Soon after, Alfred decides to make his move on Malachai, by taking the item he was tasked with procuring (as a show of loyalty) directly to the Taylor Building. There appears to be a collision course set for the Taylor Building.

Shifting back over to Spider-Man, he arrives at the Taylor Building and decides to just crash directly in through the window. Malachai and his thugs are waiting for him and even though the web-slinger is able to subdue most of the gangsters, he falls victim to Malachai. Toomes uses the carnation on his lapel to release a gas that knocks Spider-Man out cold.

Spider-Man wakes up soon after inside of a coffin (with no top), wrapped in chains and being fed into a furnace while a group of gangsters stand by watching and applauding. At the forefront is the leader of this whole operation…Adrian Toomes, the Vulture, and he’s quite happy that he’s finally going to kill Spider-Man!

General Comments

I just want to open by saying that I love reading the Spidey books from this era. They're fun, they're action-packed and they have a simplicity about them that allows the reader to indulge in some serious nostalgia. I'm glad I chose to restart my reviews at this point in Spider-history.

But there's a downside to reading them as well. My natural tendency is to really dig deep into a story's logic to see if it holds water. Over the years I've tried to minimize that tendency because, quite frankly, most books don't hold water. So I went into this book with eyes wide open and tried to enjoy this story on a surface level. And, to some extent it worked, but there are three things that just did not sit right with me and I have to point them out...

The first one I alluded to in the section above, when the Vulture tells his nephew that he will not make any moves against Black Alfred after the death of Harry Dolenz. Yet not even two pages later, the Vulture's thugs are going after Alfred's gang member named Herman. Were those thugs acting on their own accord? Possibly, but in a story in which the theme of "loyalty or death" to the Vulture is so critical, it strikes me as utterly non-sensical that those two would be acting on their own. This certainly is not the end of the world from a storytelling sense, it just makes me feel like there's a good bit of throwaway dialogue featured therein.

The second bit of frustration involves Spider-Man. The web-slinger makes a specific point that he doesn't want to "blunder into some trap" at the Taylor Building, so he does some research and uncovers that Malachai is a Toomes, and the nephew of the original Vulture. Great find! The only trouble is that on the next page he goes "blundering into a trap" after crashing through the window of the Taylor Building! He just said he wanted to avoid doing that!! Oi vey.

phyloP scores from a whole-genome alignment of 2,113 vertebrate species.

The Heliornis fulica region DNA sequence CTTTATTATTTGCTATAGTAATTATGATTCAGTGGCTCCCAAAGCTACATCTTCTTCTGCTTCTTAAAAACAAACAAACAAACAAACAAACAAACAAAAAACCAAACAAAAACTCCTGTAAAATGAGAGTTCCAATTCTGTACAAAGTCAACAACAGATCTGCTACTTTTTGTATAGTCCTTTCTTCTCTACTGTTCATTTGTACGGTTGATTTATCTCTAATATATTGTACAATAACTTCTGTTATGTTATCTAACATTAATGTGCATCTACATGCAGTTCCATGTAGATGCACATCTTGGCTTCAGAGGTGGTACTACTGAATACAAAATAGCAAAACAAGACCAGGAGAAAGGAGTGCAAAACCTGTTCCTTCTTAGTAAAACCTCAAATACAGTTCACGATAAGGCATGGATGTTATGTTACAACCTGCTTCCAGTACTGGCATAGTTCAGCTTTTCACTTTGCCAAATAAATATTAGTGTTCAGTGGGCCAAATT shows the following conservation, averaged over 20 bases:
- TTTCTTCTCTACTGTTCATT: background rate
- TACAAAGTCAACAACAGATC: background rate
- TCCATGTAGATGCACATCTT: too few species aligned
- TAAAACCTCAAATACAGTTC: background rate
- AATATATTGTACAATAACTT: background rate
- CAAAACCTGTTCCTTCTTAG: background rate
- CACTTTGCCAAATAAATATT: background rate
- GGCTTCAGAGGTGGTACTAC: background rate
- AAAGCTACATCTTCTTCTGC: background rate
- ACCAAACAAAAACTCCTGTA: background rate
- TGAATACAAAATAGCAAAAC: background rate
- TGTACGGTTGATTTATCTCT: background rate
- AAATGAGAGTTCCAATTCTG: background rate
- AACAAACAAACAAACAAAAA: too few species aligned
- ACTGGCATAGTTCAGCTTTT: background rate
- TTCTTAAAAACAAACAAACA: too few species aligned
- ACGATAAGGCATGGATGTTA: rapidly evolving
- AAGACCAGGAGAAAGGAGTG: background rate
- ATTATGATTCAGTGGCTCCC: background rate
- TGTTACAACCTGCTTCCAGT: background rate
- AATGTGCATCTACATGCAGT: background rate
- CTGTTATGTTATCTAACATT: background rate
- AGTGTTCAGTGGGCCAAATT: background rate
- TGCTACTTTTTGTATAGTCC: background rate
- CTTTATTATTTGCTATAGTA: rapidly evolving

The last part is just a missed-opportunity I want to point out from the story's narrative. When Spidey does the research on the Taylor Building that I just mentioned, he uncovers the relationship between Malachai and Adrian. Which is kind of cool, except...that information just spoiled the big reveal at the story's conclusion!! It would have been exceptionally clever to have provided that nugget mid-story (Malachai being Adrian's nephew), but then have some other villain vying for position atop the criminal underworld!

These instances make me feel as though the story was not quite true to itself. The actions and rationales of the various characters weren't sustained once you turned the page, making the story somewhat illogical. It was not enough to make this issue unreadable, but it certainly hurts any ability for a reader to say, "well that was one well-constructed plot!"

There were a few things about this story that I enjoyed though. For one, the cover suggests "Someone is Killing Them All!" And as you begin the story, you assume it is Malachai and his syndicate doing all the killing. But that was a misdirection, it was Alfred and his gang that proved to be the most cunning of the gangsters in this story.

I also really appreciated the notion that Adrian Toomes was actually ascending for the role of Kingpin of Crime. Over the years his aspirations have not been that ambitious, he's usually out for vengeance against Spider-Man or retaliating against someone who he perceived wronged him (ie, Blackie Drago). The last time Toomes was featured in a story (Spectacular Spider-Man #5) he had been hiding out in a workshop, avoiding conflict (that changed when the Hitman came into town). But seeing Toomes with this lofty goal was a welcomed progression for his character!

One final note, and this is really a bit of an aside but...this story was written in 1980 and the Chinese New Year that is celebrated in the story is the "Year of the Monkey." That is actually historically accurate, and I should know because I was born in 1980 and I, according to the Chinese custom, am a monkey!

Overall Rating

A little goofy at times but still interesting enough to get you to want to read the next chapter in this saga. Solid "middle of the road" grade for this one...

 Posted: Mar 2021
 Staff: Keith Moore (E-Mail)